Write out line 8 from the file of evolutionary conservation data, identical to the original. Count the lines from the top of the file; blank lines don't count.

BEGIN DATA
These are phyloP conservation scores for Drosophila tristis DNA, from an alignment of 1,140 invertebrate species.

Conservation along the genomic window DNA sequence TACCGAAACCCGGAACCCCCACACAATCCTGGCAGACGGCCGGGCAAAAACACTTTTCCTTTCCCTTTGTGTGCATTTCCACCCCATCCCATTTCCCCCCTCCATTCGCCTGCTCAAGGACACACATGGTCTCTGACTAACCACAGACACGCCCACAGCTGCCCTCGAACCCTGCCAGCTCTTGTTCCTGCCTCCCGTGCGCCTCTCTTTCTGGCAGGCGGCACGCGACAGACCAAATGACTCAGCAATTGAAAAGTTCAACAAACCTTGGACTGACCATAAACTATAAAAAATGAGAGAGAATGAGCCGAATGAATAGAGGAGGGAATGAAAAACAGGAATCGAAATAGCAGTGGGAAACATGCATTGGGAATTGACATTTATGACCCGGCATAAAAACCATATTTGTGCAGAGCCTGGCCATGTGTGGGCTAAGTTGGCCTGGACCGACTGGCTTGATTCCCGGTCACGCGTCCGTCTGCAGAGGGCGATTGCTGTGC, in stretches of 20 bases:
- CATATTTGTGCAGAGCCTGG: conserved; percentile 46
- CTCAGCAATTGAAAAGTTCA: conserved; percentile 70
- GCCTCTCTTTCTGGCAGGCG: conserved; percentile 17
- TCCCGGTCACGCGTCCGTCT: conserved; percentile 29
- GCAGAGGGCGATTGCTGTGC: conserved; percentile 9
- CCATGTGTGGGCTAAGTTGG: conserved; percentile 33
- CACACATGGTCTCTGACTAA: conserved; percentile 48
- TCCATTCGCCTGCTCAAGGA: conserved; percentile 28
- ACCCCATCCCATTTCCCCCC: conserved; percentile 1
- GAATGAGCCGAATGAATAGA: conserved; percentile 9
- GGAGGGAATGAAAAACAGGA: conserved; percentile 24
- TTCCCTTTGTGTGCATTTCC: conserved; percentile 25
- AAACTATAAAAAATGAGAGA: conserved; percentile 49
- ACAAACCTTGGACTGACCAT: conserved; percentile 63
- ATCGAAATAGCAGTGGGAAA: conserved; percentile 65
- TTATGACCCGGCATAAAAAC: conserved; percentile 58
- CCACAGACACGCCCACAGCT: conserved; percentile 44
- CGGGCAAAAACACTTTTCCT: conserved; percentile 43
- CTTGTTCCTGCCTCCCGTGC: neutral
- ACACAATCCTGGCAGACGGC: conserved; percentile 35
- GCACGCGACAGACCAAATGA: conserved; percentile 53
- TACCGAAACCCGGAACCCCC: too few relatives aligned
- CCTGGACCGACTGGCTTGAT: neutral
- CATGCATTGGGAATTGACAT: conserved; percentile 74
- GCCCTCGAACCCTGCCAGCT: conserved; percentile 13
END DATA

- CCATGTGTGGGCTAAGTTGG: conserved; percentile 33